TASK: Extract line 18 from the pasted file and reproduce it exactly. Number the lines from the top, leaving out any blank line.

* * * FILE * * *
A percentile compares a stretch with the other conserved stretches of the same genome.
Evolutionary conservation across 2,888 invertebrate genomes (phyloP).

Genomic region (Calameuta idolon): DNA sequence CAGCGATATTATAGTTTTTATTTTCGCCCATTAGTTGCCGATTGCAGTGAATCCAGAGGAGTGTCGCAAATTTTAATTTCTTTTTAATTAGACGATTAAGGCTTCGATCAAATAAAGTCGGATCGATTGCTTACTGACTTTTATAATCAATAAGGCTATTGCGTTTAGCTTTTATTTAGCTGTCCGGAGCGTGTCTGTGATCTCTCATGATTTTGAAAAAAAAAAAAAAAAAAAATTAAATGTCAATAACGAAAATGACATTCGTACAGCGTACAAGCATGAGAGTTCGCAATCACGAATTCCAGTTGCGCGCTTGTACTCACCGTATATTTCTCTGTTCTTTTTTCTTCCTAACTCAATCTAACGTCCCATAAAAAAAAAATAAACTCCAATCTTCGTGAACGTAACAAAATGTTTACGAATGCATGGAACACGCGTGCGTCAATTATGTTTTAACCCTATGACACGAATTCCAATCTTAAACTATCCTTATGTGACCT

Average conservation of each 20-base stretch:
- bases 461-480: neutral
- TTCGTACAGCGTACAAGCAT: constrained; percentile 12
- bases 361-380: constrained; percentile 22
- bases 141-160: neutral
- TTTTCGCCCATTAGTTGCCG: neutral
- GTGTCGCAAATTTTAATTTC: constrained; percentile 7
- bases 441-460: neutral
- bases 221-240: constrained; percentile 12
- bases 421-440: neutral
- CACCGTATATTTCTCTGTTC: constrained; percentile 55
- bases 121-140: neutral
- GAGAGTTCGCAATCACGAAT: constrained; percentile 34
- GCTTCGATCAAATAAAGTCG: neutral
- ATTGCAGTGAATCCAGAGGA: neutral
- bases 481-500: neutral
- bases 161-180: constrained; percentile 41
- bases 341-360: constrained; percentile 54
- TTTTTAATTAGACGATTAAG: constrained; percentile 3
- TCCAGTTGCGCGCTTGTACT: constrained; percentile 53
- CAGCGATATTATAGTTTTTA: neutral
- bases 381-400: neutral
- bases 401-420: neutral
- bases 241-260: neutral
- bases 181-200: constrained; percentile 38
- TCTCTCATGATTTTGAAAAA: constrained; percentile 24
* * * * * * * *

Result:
- ATTGCAGTGAATCCAGAGGA: neutral